Distribution of Peltocephalus dumerilianus in Ecuador

Figure 2: Distribution of Peltocephalus dumerilianus in Ecuador. See Appendix 1 for a complete list of the presence localities included in the map.

Etymology: The name Peltocephalus, which comes from the Latin words pelta (meaning “shield”) and cephalus (meaning “head”),11 refers to the large head shields. The specific epithet dumerilianus honors André Marie Constant Duméril (1774–1860), a French herpetologist best known for publishing the encyclopedia Erpétologie Général.

See it in the wild: Big-headed Amazon River Turtles cannot be expected to be seen reliably in the wild in Ecuador. Only three records are known in the country. Furthermore, the aquatic and bottom-dwelling habits of this species make it extremely hard to detect in natural settings.

Acknowledgments: Special thanks to Quetzal Dwyer of Reptilandia for providing access to the specimens of Peltocephalus dumerilianus photographed in this account.

Authors: Gabriela SandovalaAffiliation: Pontificia Universidad Católica del Ecuador, Quito, Ecuador. and Alejandro ArteagabAffiliation: Khamai Foundation, Quito, Ecuador.

Photographer: Jose VieiracAffiliation: Tropical Herping (TH), Quito, Ecuador.,dAffiliation: ExSitu, Quito, Ecuador.

How to cite? Sandoval G, Arteaga A (2023) Big-headed Amazon River Turtle (Peltocephalus dumerilianus). In: Arteaga A, Bustamante L, Vieira J (Eds) Reptiles of Ecuador: Life in the middle of the world. Available from: DOI: 10.47051/ZHDO7334

Literature cited:

  1. De La Ossa J, Vogt RC, De La Ossa-Lacayo A, Lasso CA (2012) Peltocephalus dumerilianus. In: Páez VP, Morales-Betancourt MA, Lasso CA, Castaño-Mora OV, Bock BC (Eds) Biología y conservación de las tortugas continentales de Colombia. Serie Editorial Recursos Hidrobiológicos y Pesqueros Continentales de Colombia, Instituto de Investigación de Recursos Biológicos Alexander von Humboldt (IAvH), Bogotá, 340–348.
  2. Rueda-Almonacid JV, Carr JL, Mittermeier RA, Rodríguez-Mahecha JV, Mast RB, Vogt RC, Rhodin AGJ, de la Ossa-Velásquez J, Rueda JN, Mittermeier CG (2007) Las tortugas y los cocodrilianos de los países andinos del trópico. Conservación Internacional, Bogotá, 538 pp.
  3. Gentil E, Azevedo de Medeiros L, Vogt R, Barnett AA (2021) Biology of the Big-headed Amazon River Turtle, Peltocephalus dumerilianus (Schweigger, 1812) (Testudines, Pleurodira): the basal extant Podocnemididae species. Herpetozoa 34: 207–222. DOI: 10.3897/herpetozoa.34.e67807
  4. Pritchard PCH, Trebbau P (1984) Turtles of Venezuela. Society for the Study of Amphibians and Reptiles, 403 pp.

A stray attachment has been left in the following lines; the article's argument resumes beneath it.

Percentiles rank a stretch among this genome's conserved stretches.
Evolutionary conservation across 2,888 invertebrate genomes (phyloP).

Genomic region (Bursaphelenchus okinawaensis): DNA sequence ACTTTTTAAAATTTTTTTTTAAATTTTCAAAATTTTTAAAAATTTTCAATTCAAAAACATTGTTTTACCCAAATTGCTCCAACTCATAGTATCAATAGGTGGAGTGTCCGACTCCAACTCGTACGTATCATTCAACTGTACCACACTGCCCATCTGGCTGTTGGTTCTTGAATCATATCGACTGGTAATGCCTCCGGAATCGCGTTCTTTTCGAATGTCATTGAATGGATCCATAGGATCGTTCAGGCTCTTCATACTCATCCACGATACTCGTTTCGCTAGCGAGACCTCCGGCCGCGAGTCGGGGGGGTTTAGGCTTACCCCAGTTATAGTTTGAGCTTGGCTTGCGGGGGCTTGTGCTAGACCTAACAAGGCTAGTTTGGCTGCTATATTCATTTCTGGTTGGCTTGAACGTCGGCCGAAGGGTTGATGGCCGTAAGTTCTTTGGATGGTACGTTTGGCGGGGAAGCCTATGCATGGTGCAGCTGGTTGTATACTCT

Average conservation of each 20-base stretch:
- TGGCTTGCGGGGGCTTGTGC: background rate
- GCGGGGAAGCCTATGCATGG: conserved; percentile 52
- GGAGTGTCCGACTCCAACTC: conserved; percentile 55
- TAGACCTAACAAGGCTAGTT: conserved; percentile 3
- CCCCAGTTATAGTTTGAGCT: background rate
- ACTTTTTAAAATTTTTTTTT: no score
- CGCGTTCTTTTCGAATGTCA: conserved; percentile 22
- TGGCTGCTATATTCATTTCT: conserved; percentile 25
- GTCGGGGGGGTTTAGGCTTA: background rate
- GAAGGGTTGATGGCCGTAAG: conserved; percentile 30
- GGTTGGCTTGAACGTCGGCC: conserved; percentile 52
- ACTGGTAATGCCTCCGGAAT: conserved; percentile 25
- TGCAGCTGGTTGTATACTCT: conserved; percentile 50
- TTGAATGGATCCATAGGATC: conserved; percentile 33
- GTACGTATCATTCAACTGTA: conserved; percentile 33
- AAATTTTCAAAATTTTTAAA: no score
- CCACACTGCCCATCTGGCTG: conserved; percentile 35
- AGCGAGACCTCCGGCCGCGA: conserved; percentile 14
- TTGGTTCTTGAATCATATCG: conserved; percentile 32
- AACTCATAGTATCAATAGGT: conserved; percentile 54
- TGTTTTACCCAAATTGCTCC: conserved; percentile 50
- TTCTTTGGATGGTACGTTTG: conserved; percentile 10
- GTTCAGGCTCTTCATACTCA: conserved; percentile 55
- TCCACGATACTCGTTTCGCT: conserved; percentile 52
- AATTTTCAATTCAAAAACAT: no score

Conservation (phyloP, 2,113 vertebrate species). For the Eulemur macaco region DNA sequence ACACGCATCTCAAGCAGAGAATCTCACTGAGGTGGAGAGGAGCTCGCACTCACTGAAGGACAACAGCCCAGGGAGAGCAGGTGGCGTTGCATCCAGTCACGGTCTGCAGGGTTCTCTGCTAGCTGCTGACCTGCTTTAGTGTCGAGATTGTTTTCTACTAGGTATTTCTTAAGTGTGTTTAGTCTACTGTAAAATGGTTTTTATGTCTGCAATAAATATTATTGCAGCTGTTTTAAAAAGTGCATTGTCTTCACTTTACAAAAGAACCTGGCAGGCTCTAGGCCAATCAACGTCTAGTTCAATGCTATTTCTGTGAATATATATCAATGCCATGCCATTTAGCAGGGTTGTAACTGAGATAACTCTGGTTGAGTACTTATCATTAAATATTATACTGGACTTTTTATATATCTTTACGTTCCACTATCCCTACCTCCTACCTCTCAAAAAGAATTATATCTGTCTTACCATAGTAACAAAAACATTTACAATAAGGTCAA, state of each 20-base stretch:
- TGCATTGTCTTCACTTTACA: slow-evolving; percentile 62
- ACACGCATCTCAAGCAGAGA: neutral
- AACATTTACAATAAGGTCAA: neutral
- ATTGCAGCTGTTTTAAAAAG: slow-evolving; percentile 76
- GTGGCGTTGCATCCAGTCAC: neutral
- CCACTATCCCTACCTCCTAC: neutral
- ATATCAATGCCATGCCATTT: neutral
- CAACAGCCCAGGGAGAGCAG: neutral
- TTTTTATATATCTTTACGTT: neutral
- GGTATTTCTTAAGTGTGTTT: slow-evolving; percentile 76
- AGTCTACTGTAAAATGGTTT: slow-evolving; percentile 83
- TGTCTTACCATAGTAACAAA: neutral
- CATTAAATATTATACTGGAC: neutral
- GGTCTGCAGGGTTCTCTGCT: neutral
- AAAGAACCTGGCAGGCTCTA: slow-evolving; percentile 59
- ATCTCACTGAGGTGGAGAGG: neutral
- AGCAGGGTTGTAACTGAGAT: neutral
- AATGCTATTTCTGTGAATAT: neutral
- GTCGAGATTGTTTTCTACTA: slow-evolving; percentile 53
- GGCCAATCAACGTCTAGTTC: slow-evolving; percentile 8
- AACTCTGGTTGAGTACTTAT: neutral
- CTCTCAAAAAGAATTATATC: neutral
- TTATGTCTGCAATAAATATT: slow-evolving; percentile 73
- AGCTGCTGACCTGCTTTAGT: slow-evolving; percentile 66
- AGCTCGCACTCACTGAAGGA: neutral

5. Rhodin AGJ, Iverson JB, Bour R, Fritz U, Georges A, Shaffer HB, van Dijk PP (2021) Turtles of the world: annotated checklist and atlas of taxonomy, synonymy, distribution, and conservation status. Chelonian Research Monographs 8: 1–472. DOI: 10.3854/crm.8.checklist.atlas.v9.2021
  6. Orcés GV (1949) Los testudinata ecuatorianos que se conservan en las colecciones de Quito, Ecuador. Boletín de Informaciones Científicas Nacionales 3: 13–22.
  7. De La Ossa J, Vogt RC (2011) Ecologia populacional de Peltocephalus dumerilianus (Testudines, Podocnemididae) em dois tributários do Rio Negro, Amazonas, Brasil. Interciência 36: 53–58.
  8. Duarte de Castro NG (2013) Movimentação e área de uso de adultos de Peltocephalus dumerilianus (Testudines, Podocnemididae) na Reserva Biológica do Rio Trombetas, Pará. MSc thesis, Manaus, Instituto Nacional de Pesquisas da Amazônia - INPA, 30 pp.
  9. De la Ossa J, Vogt R, De la Ossa-Lacayo A (2009) Discovery of cannibalistic oophagy in Peltocephalus dumerilianus (Testudines: Podocnemididae). Actualidades Biológicas 31: 79–82.
  10. Tortoise & Freshwater Turtle Specialist Group (1996) Peltocephalus dumerilianus. The IUCN Red List of threatened species. Available from: DOI: 10.2305/IUCN.UK.1996.RLTS.T16511A5972664.en
  11. Brown RW (1956) Composition of scientific words. Smithsonian Books, Washington D.C., 882 pp.

Appendix 1: Locality data used to create the distribution map of Peltocephalus dumerilianus in Ecuador (Fig. 2). Go to the section on symbols and abbreviations for a list of acronyms used.

BrazilAmazonasRío San AntonioiNaturalist
ColombiaAmazonasPuerto NariñoFerrara et al. 2017
ColombiaAmazonasRío TrompeteroFerrara et al. 2017
ColombiaCaquetáAracuaraFerrara et al. 2017
ColombiaCaquetáQuebrada La CulebraFerrara et al. 2017
ColombiaCaquetáRío YariRhodin et al. 2021
ColombiaPutumayoEl EncantoRhodin et al. 2021
ColombiaPutumayoLaguna ApayaMedem 1960
ColombiaPutumayoRío Putumayo, near Puerto AsísDe la Ossa, 2013
ColombiaVichadaReserva natural BojonawiPhoto by Carlos Lasso
EcuadorOrellanaTiputini Biodiversity StationRhodin et al. 2021
EcuadorPastazaBoca del Río BobonazaOrcés 1949
EcuadorPastazaEl PorvenirOrcés 1949
PeruLoretoGüeppiRhodin et al. 2021
PeruLoretoIquitosRhodin et al. 2021